Peggy

Upcycled Message Mat of Hope

The arrival of Springtime sunshine started something of a creative cascade for me. I described this creative wave in an earlier post and this has combined with the additional seasonal inspiration of Nature waking from her winter slumber and showering us with new shoots and blooms from the warming earth.

One of the projects that has so far evolved from my kinetic Springtime spree of creativity has been my upcycled supermarket carrier bag rug. In my last rug update post I was interpreting my design as a mirror of how we make use of the world’s finite resources – a message in my mat.

The white section of my upcycled crochet mat
The white section of my upcycled crochet mat

As I crocheted further on my mat I began working on the white section. It is not pure white, as you can see, but is laced with red and blue. Sometimes these colours are clearly seen, sometimes masked. The mat’s message here is the influence our one small country, Britain, has had on industrialisation both here in the UK and throughout the world, particularly since the period of time we call The Industrial Revolution (during the 18th and 19th centuries). This influence has left its legacies everywhere. Like the red and blue colours, sometimes these legacies are very evident and sometimes they are masked by more recent developments.

Victorian railway bridge, North East England
This Victorian railway bridge spans a path where we often walk. The path was once a mineral line, busy with steam trains hauling coal to the River Tyne.

North East England, where I live, was renowned for the coal production that powered the Industrial Revolution. Our local environment is full of remnants of this industrial past. The very house and village in which I live was built for mine-workers. In creating my mat here I feel this represents a link between the past and the future. Just as mining families would have created their old rag mats that I talked about in my first post on this project, I too am now crafting my mat from upcycled materials.

Upcycled Crochet bag mat close-up
Upcycled crochet bag mat – a closer look

It is important to me to try harder to use less of the earth’s resources – though I do not claim to be perfect by any means! Most of us accept that fossil fuels, such as coal and oil, are not good news for our planet’s future. I think we can all try and play our part by reducing our own consumption and carbon footprint and by encouraging each other in our environmentally-aware endeavours. There is so much we can do ourselves but also by spreading our ‘encouragement’ in the direction of our governments we can try and use our collective powers of persuasion to convince them that our one and only planet is certainly worth caring about.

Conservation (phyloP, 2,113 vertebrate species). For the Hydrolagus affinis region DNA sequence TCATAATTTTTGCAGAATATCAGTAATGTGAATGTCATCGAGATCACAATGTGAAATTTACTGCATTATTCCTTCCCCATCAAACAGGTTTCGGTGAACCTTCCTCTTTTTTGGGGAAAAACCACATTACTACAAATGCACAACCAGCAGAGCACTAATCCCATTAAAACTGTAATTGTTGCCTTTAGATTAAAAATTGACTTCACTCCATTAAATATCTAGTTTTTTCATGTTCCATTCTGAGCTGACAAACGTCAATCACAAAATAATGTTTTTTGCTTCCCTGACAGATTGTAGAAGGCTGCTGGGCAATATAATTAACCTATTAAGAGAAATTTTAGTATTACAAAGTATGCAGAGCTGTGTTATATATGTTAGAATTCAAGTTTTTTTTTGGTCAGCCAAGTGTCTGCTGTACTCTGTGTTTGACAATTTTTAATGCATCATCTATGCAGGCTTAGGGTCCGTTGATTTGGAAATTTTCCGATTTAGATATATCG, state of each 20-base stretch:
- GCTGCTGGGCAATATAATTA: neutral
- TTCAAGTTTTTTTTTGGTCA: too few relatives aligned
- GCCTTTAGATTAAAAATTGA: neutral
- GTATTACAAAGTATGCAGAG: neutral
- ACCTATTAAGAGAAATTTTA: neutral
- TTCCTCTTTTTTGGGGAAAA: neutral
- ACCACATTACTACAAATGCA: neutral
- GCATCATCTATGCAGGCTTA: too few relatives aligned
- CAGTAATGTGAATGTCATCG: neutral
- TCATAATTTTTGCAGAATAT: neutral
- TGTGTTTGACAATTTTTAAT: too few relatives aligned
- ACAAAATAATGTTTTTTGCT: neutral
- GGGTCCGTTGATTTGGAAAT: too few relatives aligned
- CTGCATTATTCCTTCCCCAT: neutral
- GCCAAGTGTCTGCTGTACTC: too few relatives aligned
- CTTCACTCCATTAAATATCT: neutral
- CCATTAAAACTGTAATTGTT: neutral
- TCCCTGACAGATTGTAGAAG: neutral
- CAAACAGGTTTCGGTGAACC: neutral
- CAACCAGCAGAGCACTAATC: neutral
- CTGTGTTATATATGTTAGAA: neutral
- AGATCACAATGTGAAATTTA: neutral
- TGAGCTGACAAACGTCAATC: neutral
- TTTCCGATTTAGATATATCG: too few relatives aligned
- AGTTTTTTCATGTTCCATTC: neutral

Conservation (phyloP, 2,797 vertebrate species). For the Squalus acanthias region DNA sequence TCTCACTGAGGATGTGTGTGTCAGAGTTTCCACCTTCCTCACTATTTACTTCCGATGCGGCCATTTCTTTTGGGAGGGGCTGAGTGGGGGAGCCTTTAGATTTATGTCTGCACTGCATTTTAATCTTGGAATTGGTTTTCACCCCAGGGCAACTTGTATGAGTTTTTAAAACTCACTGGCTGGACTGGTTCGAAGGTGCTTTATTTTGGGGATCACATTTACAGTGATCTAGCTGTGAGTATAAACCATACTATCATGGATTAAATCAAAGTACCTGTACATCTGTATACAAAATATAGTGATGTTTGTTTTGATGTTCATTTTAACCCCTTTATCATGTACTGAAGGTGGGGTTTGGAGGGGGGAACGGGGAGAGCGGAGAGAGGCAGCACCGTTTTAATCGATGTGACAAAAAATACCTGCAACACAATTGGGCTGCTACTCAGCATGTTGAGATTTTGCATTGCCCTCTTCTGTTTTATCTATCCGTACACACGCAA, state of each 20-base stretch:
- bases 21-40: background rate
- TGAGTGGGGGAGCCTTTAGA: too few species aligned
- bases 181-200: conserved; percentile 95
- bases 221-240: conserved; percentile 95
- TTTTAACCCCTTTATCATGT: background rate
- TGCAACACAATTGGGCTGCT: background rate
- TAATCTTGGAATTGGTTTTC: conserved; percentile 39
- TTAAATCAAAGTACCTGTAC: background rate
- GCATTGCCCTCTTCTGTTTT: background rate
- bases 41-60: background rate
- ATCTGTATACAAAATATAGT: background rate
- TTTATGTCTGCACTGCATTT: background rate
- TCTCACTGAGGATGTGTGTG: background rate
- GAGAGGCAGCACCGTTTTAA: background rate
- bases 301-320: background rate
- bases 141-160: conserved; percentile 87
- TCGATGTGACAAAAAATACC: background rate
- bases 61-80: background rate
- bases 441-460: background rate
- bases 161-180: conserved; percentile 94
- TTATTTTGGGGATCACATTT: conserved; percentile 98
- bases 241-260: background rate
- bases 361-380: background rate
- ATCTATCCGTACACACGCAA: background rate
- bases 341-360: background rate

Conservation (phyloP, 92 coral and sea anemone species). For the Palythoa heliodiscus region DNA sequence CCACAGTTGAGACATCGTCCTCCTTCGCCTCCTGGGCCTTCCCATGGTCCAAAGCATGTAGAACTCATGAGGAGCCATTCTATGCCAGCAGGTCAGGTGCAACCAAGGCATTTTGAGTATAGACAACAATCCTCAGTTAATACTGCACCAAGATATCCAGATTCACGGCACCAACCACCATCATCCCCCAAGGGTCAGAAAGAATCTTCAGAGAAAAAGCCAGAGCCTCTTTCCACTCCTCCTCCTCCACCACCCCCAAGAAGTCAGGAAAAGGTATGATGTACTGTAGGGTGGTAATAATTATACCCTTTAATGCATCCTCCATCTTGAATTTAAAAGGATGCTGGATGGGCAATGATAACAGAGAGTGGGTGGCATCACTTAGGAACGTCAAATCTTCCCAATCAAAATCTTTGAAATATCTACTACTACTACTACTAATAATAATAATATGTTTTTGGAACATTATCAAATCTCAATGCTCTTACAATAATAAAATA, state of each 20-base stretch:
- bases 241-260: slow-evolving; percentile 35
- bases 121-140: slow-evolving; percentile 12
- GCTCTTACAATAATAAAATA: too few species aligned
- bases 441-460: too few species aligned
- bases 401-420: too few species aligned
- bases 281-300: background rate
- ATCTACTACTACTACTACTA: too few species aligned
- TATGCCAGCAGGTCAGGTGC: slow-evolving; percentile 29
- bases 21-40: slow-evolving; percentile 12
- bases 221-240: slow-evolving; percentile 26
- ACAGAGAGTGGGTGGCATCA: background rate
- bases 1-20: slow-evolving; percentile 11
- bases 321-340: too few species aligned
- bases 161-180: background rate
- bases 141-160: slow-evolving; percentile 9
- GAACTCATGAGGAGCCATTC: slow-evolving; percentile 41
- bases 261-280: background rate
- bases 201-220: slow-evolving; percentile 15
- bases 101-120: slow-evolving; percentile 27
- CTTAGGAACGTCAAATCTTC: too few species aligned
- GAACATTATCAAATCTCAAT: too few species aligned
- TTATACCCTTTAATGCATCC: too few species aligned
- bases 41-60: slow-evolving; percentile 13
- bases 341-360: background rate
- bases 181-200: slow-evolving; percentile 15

To reflect in my mat these feelings of hopefulness and of actively encouraging environmental awareness, I chose to finish it with a strong green border. You may notice the border is deeper on two sides. These deeper sides will eventually lie east to west in my porch. This final part of my message mat is to say that from east to west, around the world, we can all play our part in protecting our planet.

My completed upcycled crochet mat
My completed upcycled crochet mat made entirely with supermarket carrier bags and a hand carved hazel hook

I’ve enjoyed creating my upcycled message mat – both the crochet part and thinking about the story that belongs to this mat. On a practical level, I’m happy with the way my mat has worked out. It is nice and thick and is quite soft too.

The construction method I chose involved simply knotting each strip of carrier bag to the next. I realised this was obviously going to leave a lot of loose ends but rather than try and hide them all, I thought they resembled carpet pile so I decided to leave them showing. I think they add to the texture of the finished mat too. I am also glad to say the mat fits just nicely in its intended destination, my front porch.

J Peggy Taylor